Sonntag, 14. Dezember 2008

BELUGA RACER - Start in Kapstadt: They’re off - next stop Wellington

Nach einem Tag Startverschiebung, um einem besonders herrischen Cape Doctor zu entgehen, machte sich die Flotte des Portimao Global Ocean Race auf den Weg nach Wellington/Neuseeland. Boris und Felix mischen wieder vorne mit, nach ihrem letzten Etappensieg haben sie ihren Anspruch auf die Favoritenrolle etabliert. Die Berichte über die beiden gehen bei Lobster One im Original in den Äther, deshalb gibt es hier Brian Hancocks Text auf Englisch:

Dezember 14, 2008
With a heavy cloud shrouding Table Mountain the six boats participating in the Portimão Global Ocean Race set off on their 7,900 nautical mile voyage to Wellington, New Zealand. Executive Deputy Mayor, Cllr Grant Haskin fired the start gun and seconds later Michel Kleinjans aboard Roaring Forty crossed the line, sails sheeted in tight and wide grin plastered on his face. Moments later the German team of Boris Herrmann and Felix Oehme on Beluga Racer crossed followed closely by Nico Budel aboard Hayai. The wind, a steady northerly, made for an upwind beat to the first obligatory mark, Fairway buoy No 2 off Sea Point.

The fleet immediately split tacks with Jeremy Salvesen and David Thomson aboard Team Mowgli heading offshore toward Robben Island, and Kleinjans on Roaring Forty choosing instead to head for land hoping to pick up a nice lift off the wind bending around Signal Hill. The rest of the fleet chose a middle ground with Beluga Racer and Desafio Cabo de Hornos already locked in a neck and neck match race, the German yacht slightly ahead of the Chilean team of Felipe Cubillos and José Muñoz.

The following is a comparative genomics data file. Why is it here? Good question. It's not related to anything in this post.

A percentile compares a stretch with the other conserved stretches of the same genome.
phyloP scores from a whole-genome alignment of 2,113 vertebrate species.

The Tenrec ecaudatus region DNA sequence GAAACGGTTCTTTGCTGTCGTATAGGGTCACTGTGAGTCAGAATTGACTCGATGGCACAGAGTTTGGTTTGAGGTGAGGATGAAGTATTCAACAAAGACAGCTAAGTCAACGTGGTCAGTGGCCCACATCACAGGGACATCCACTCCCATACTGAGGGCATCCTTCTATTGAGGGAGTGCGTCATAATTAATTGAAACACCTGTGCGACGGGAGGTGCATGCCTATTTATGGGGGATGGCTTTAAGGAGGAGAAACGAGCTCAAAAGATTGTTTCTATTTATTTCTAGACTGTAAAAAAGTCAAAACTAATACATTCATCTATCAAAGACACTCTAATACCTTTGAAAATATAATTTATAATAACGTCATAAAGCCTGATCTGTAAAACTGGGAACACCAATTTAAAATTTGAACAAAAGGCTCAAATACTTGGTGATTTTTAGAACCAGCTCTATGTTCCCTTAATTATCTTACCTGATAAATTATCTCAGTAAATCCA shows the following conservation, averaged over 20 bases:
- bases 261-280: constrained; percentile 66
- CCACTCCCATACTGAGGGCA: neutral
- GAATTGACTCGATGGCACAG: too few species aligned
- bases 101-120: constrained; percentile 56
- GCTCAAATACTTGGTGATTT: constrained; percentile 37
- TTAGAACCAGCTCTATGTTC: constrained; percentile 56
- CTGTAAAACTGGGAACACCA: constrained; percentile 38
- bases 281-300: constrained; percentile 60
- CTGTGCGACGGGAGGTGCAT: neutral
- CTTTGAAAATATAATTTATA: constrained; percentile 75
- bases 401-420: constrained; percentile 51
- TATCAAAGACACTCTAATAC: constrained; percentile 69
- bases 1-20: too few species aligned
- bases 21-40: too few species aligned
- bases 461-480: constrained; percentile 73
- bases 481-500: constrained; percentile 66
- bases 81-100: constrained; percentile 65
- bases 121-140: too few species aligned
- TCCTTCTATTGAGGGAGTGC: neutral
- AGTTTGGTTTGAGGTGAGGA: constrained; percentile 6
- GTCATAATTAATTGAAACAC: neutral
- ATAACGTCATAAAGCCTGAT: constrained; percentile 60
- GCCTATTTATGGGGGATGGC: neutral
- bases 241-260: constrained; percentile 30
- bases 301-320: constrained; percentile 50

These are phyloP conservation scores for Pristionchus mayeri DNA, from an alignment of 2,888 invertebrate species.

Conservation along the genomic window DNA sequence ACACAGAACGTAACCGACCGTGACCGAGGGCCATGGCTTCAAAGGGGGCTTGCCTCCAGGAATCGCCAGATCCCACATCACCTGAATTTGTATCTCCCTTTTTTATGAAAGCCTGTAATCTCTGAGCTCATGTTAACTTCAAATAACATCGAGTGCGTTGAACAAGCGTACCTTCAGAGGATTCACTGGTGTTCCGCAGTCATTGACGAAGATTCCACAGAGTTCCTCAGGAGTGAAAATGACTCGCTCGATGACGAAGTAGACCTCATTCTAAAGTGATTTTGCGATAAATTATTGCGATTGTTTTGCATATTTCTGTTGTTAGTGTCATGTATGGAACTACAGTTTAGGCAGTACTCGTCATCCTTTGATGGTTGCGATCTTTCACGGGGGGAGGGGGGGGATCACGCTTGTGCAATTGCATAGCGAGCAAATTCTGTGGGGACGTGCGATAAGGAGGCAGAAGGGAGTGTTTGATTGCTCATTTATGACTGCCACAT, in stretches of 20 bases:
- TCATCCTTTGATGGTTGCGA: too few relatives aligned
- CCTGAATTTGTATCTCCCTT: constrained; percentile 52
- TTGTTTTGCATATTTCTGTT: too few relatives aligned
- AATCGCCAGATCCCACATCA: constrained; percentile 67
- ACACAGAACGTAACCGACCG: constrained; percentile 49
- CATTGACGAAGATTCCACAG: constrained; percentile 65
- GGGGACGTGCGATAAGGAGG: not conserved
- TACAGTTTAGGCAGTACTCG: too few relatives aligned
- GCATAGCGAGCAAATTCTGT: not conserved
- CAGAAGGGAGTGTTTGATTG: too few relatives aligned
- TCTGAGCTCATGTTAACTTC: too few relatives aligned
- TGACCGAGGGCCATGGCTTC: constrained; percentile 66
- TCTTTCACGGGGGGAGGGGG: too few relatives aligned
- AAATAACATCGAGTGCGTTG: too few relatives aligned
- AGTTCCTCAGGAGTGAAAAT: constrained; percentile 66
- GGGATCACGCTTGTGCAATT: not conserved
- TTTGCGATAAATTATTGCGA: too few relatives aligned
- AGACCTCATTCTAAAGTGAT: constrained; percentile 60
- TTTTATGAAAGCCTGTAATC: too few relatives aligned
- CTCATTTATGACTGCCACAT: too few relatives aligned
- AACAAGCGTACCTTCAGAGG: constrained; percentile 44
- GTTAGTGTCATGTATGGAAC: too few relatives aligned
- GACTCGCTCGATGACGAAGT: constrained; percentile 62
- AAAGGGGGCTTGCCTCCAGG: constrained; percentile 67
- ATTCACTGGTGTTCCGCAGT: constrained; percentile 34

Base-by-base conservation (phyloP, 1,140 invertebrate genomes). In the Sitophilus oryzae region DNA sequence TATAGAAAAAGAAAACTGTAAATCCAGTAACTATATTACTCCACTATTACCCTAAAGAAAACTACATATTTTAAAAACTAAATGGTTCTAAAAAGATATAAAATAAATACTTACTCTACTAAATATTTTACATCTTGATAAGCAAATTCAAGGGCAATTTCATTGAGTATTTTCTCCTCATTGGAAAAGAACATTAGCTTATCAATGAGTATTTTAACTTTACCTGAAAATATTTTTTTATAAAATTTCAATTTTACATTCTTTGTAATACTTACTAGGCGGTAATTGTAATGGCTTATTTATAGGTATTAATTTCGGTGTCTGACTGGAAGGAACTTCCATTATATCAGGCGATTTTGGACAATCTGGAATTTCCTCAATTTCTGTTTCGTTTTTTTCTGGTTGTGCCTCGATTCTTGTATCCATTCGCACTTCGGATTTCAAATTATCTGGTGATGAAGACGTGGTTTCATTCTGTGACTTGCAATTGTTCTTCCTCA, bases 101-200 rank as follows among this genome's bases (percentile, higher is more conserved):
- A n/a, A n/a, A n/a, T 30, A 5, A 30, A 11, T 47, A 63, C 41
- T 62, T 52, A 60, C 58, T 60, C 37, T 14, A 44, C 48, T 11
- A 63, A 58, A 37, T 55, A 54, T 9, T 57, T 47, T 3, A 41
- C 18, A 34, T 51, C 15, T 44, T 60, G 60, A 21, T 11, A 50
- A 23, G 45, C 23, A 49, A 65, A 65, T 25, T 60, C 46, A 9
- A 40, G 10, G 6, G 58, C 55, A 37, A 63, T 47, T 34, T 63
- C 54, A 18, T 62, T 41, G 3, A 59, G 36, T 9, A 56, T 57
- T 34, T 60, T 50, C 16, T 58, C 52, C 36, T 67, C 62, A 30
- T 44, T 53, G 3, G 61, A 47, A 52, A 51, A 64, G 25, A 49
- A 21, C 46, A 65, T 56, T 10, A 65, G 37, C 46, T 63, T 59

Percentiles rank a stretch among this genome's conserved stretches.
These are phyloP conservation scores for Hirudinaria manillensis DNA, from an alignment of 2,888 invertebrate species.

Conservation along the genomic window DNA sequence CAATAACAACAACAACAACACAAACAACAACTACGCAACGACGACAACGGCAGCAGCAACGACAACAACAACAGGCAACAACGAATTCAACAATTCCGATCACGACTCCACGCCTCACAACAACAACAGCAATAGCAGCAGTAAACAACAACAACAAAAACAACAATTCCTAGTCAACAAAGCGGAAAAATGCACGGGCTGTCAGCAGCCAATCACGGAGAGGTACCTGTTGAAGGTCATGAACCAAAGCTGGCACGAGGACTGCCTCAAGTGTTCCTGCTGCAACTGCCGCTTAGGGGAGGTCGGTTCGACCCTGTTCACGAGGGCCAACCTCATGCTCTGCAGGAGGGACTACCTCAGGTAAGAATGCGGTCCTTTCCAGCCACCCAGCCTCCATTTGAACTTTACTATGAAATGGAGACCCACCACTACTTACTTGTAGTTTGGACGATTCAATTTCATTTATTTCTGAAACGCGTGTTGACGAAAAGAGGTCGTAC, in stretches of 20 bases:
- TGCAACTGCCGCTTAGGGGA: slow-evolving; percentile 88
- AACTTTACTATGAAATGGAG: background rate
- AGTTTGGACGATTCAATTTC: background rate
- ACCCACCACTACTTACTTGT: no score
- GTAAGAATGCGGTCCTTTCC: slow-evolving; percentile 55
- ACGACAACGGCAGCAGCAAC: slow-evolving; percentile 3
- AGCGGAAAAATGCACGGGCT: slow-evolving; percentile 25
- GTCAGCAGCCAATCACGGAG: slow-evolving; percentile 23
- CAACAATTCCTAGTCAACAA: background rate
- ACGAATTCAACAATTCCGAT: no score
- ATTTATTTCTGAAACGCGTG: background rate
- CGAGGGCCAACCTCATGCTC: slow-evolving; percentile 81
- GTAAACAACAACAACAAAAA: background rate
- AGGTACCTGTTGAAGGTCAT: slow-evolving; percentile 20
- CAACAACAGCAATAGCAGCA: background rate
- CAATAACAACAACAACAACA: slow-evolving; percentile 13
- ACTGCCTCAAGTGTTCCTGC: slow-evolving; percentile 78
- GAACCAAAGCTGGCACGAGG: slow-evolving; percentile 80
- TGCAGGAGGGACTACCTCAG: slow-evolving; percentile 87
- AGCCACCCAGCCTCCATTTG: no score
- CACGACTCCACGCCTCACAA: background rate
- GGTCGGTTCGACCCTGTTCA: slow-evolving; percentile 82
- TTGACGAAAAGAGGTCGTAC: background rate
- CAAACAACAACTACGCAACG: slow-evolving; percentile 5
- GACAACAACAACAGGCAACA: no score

A large spectator fleet was on hand to watch the boats tussle their way out of Table Bay. The entire racing fleet for the Crock’s Regatta, a local regatta also taking place this weekend, was on hand to give the Portimão racers a rousing send-off with local sailors Peter and Lenjohn van der Wel surrounded by well-wishers waving and cheering. Earlier in the day it was an emotional scene at the Royal Cape Yacht Club as hundreds of cheering people gave each yacht a fitting send-off. The fog slowly lifted and by the time all the boats were away from the dock there were peeks of blue sky forcing their way between dark rain clouds.
Forty minutes into the leg it was clear that Michel Kleinjans was once again going to show the rest of the fleet how to sail. He sailed right up to the land, tacked over in front of the new stadium being built for the 2010 soccer World Cup, and picked up a massive lift. As the offshore yachts converged off Sea Point Kleinjans was clearly in the lead and at the first poll at 13:20 UTC he was .2 of a mile ahead of the second place Beluga Racer. Two hours into the race less than half a mile separated Kleinjans from the back-markers Desafio Cabo de Hornos and Hayai.
As the boats round Sea Point and sail past Cape Town’s famous Clifton Beach, the skippers will be able to ease sheets and enjoy some fast sailing. The forecast for the next 24 hours looks good as the wind will slowly back first into the west then into the southwest giving them all a clean getaway from land.

Text und Fotos: Brian Hancock